Motown's "Tone Poet" Series—First Three Editions

I'd be surprised if someone at UMe didn't look at the success of Blue Note's "Tone Poet" series and say to themselves "maybe the way to launch a Motown reissue series is to do it with the highest possible quality" because Motown/ UMe's new 5 LP Motown mono series duplicates in every way Blue Note's "Tone Poet" series: Kevin Gray cut from mono master tapes, RTI plated and pressed on 180g vinyl and the records are packaged in Stoughton tip on jackets. Even the labels are authentic, including on The Miracles album the 2648 West Grand Avenue address of "Hitsville, USA".

UMe sent the first three off the presses (the rest will follow) and the results are as perfect as you'd expect. This is how all reissues should be produced! The choices are interesting beginning with The Fabulous Miracles (Tamla 238), the Miracles' 4th album originally released in 1963. It opens with "You Really Got A Hold On Me", later covered (not much later!) by The Beatles. Surely Smokey hit the royalty jackpot with that one! "I've Been Good To You" is said to be John Lennon's favorite Miracles song.

At this point in the "Motown Sound"'s development there's more Doo Wop than what later became known as "The Sound of Young America". Listening now it's interesting to note that in addition to Doo Wop, someone, probably pianist Earl Van Dyke was clearly paying attention to what was coming out of Nashville because side one's closer, "Won't You Take Me Back", combines Doo Wop with a Floyd Cramer-like piano part. This one is the oldest of the three LPs and by a wide stretch the best, most natural sounding, probably because the studio chain was at its most basic. You can hear deeply into the mix, which effectively blends the background vocals behind Smokey. Back up by The Funk Brothers is also well-captured to tape. Benny Benjamin's snare "snaps" lively and James Jamerson's bass "pops" really deep and naturally. The sound is so good and Smokey's voice is so masterful, it's easy to get past the somewhat dated quality of the material, but at this point it's "classic." If you're only buying one of these three, that would be it. I'm still waiting for the mono The Temptations Sing Smokey one of the greatest Motown albums.

The Four Tops Reach Out released in 1967 epitomized all that was bad and great about Motown, though the cover was just plain bad. The song selection is all over the place from greats like "Reach Out I'll Be There", "Seven Rooms of Gloom" and "Standing In The Shadows of Love" to two Monkees covers and The Association's "Cherish", plus Tim Hardin's "If I Were a Carpenter" and Michael Brown's "Walk Away Renee". This was definitely not an album of "soul music", nor was much of Motown's output, which, face it, was aimed at "Young, white America", but even then this album went way too far! I remember buying the stereo version and at some point dumping it, but listening now makes clear that one cannot get enough of Levi Stubbs enormous, impassioned voice, though to more than a few generations now, he's best known as the voice of a carnivorous plant. Today it's easy to listen to the late Mr. Stubbs turn shlock into greatness. Don't be alarmed by the weird start: "Reach Out I'll Be There" is weirdly mixed with plenty of low end distortion but it gets better from there.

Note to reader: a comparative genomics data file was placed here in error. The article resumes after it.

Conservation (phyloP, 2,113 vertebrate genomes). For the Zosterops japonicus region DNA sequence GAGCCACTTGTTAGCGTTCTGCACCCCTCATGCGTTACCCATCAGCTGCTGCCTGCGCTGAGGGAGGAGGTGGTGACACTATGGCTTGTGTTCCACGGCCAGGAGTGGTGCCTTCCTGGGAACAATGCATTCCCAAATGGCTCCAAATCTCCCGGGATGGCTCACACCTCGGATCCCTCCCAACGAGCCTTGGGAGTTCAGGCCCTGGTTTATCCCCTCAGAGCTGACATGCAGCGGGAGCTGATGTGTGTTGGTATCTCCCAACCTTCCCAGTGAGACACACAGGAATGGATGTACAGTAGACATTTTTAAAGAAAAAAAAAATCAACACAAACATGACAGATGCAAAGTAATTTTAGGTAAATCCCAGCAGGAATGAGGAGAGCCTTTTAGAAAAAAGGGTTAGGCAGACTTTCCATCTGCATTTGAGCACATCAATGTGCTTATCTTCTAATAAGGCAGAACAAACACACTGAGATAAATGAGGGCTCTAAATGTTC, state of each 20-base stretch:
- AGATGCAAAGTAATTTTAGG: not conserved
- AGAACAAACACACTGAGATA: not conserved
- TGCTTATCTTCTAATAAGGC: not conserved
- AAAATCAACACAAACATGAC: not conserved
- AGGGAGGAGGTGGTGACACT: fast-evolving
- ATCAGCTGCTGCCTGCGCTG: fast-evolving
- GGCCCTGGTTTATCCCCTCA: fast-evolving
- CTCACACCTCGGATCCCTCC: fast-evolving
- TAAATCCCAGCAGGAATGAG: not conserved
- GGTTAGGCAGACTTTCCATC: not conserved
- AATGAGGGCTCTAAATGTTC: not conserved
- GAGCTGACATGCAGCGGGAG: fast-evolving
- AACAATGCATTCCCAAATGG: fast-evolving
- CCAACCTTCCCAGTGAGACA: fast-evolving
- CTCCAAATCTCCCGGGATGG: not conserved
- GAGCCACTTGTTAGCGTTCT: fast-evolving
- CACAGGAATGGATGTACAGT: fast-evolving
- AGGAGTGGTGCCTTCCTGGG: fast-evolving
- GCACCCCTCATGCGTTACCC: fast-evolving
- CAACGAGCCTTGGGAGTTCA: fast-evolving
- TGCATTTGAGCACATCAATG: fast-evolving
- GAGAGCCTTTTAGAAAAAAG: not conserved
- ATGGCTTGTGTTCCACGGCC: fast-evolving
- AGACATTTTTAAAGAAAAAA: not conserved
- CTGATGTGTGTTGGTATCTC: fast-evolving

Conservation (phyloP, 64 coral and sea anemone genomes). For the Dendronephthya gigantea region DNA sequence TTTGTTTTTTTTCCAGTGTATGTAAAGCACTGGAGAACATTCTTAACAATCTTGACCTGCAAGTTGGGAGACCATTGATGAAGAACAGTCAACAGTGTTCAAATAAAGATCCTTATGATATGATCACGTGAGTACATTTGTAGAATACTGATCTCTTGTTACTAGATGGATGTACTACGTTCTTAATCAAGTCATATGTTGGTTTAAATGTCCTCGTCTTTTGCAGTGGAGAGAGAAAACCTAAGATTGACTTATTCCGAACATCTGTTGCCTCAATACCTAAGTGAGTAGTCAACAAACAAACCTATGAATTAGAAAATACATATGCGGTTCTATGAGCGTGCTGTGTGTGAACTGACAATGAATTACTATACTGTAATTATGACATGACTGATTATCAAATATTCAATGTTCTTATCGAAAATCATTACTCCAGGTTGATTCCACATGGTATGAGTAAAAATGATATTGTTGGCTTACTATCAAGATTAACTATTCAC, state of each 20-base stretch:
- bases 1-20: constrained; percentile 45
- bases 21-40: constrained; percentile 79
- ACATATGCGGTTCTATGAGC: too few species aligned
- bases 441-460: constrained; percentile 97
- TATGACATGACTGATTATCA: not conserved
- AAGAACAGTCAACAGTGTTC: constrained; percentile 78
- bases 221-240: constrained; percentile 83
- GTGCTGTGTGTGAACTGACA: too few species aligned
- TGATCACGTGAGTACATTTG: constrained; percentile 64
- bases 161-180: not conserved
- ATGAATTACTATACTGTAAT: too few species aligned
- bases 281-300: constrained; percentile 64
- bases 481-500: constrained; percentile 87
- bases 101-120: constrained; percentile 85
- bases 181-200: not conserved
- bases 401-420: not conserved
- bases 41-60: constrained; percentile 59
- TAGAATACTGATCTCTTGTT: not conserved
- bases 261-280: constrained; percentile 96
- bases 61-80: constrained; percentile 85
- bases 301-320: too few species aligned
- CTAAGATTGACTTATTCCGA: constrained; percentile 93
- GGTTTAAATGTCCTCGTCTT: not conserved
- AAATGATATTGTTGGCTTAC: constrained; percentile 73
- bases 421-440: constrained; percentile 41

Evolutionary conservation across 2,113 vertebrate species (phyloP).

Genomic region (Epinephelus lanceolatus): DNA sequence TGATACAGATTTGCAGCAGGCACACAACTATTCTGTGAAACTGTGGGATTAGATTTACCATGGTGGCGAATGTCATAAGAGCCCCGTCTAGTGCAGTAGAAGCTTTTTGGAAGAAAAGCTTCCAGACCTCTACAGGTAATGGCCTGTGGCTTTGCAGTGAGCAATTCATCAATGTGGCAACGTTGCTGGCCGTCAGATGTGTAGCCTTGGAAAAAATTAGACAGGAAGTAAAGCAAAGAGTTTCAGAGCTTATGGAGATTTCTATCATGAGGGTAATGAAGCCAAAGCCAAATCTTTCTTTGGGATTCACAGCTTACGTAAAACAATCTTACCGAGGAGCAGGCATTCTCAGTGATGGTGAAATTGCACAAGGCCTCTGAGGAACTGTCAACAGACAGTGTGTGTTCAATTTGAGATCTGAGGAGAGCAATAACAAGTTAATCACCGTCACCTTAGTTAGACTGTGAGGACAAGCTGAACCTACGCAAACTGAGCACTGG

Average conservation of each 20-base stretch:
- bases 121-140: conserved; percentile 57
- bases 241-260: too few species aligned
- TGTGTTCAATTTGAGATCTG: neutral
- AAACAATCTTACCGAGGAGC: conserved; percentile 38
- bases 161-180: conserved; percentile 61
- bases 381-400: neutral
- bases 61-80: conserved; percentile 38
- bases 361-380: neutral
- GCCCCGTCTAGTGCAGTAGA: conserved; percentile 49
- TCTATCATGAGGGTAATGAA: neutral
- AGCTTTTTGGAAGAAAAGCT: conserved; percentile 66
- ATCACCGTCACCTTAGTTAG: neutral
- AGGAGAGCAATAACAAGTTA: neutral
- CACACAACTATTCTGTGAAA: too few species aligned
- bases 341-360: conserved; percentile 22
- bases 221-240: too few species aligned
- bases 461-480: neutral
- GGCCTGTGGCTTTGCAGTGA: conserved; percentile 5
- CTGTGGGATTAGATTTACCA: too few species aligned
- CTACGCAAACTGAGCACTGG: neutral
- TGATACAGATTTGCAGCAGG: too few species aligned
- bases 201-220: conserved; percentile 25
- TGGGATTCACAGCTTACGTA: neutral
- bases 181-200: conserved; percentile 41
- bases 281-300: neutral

The Marvelettes of "Please, Mr. Postman" had long since given way to a more glitzy edition, probably transformed due to the success of The Supremes and Holland and Dozier having left the building, replaced by Ashford and Simpson. The transformation doesn't wear so well here though the opener is fun. Not sure why this one was chosen to be among the three, but your reaction may differ. The sound is kind of bright too.

Overall though this is a 100% successful reissue series!

COMMENTS
robertaich's picture

I have an original "Reach Out" mono that I was fortunate enough to find sealed in 2017, when it had been waiting for 50 damn years to be found. I have zero problem with the pop material sprinkled in with some of The Four Tops' greatest tracks. Because the Tops take the frothiest pop and add soul. And that low-end distortion at the beginning of "Reach Out...?" The sound of tension and terror translated to a pop single. Agree completely about the LP's cover, though. As I agree that "The Temptations Sing Smokey" is a hell of an album.

Rashers's picture

did you open the record - how do you balance the temptation to play the album versus keeping it as a valuable collectors' piece?

robertaich's picture

Records are for playing. The joy was finding a record that old that no giant nail on a GE Mustang suitcase record player (or worse) had grooved out. I got that and its equally sealed Temptations mono (title escapes me...also from ‘67) home, opened it, cleaned it and marveled at my luck from first track to last.

doak's picture

A sealed record, IMO, is akin to a "show car" ... I am also prone and known to use an analogy that references women, butt I'll leave that one be.

Michael Fremer's picture
I got a copy of The Byrds' "Mr. Tambourine Man" with a sealed inner bag in which was a Columbia "360 Sound" in black 1A label. The jacket was stamped in red "Demonstration.....". I opened it, smelled the air that had been sealed in for decades and then played it! Was great! and I didn't worry that it was no longer sealed. It was played and enjoyed as it was meant to be!
doak's picture

Collectors no doubt all have their own versions.
Mine is a sealed copy of The Doors "Strange Days" turned up at a library book/media sale. That the cover had no barcode was a good sign. Upon opening was found to be a perfect Elektra tan label. Nice!! :-)

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